Use this URL to cite or link to this record in EThOS: https://ethos.bl.uk/OrderDetails.do?uin=uk.bl.ethos.391923
Title: LINK and the dynamics of utterance interpretation
Author: Swinburne, David Thomas
ISNI:       0000 0001 3494 2731
Awarding Body: SOAS University of London
Current Institution: SOAS, University of London
Date of Award: 1999
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Abstract:
The operation allows the derivation of inferential units as the result of syntactic processing. The same operation derives structure across a diffuse range of data; the differences between these are attributable to lexical information and the dynamics of the process. The thesis examines a range of data where clauses depend on some element in the main clause for interpretation. These are assigned structure as LINK trees in the framework of Labelled Deductive Systems for Natural Language outlined in Kempson, Meyer-Viol & Gabbay, (Dynamic Syntax: the Deductive Flow of Natural Language, in prep.). I describe the approach to utterance interpretation this proposes: linguistic structure is built incrementally according to lexically encoded procedural instructions and rules of construction constrained by pragmatic principles. This allows a perspective where problems previously divided between syntax, semantics and pragmatics can be addressed in a more unified manner. 1 outline the operation as it has been developed for relative clauses. This allows several trees to be built for the same utterance which are connected by a having a node description in common. I argue that this operation can be extended to cover the following data: extraposed relative clauses, reduced relative clauses, adjunct predicates and parenthetical constituents. To this end I introduce type (p) into the framework, which allows the representation of non-tensed propositions and I modify the operation to allow the creation of trees from discontinuous input. I develop context-dependent lexical rules to capture the difference between modifying and predicative uses of lexical items. The interaction of processing tasks, compilation and lexical information determines the precise nature of the structures which are built. The update procedure I develop allows a uniform characterisation of the way structure is derived across different contexts, shedding new light on the dynamics of building interpretation.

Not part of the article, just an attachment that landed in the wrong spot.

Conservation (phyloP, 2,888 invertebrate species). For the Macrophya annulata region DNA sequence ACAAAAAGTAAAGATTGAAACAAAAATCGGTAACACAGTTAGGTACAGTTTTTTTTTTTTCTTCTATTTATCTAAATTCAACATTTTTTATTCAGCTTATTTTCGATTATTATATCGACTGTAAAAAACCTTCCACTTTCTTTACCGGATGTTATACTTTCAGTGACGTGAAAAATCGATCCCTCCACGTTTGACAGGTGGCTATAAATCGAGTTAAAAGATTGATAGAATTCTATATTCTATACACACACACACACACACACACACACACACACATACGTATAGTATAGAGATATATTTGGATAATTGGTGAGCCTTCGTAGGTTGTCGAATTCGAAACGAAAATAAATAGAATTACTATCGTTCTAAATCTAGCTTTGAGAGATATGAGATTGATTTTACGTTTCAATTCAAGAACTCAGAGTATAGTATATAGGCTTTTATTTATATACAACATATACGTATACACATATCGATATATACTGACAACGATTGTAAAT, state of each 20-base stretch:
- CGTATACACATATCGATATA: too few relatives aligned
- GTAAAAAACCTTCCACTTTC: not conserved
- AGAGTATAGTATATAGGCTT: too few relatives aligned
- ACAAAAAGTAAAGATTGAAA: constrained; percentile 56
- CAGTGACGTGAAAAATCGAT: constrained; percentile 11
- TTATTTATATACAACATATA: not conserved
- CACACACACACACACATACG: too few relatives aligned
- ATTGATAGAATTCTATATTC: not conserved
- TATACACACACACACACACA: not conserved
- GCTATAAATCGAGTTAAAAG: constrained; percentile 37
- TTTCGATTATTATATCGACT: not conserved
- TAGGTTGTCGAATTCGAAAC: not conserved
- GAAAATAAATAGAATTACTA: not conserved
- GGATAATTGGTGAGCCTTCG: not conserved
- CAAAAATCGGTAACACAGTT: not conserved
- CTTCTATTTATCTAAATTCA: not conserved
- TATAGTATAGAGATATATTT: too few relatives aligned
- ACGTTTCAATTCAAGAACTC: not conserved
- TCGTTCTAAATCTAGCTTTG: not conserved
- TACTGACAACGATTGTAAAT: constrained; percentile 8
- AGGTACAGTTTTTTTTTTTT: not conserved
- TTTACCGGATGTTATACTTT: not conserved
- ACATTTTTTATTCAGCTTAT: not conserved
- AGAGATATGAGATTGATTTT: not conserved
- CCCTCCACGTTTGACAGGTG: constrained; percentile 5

Supervisor: Not available Sponsor: Not available
Qualification Name: Thesis (Ph.D.) Qualification Level: Doctoral
EThOS ID: uk.bl.ethos.391923  DOI: Not available
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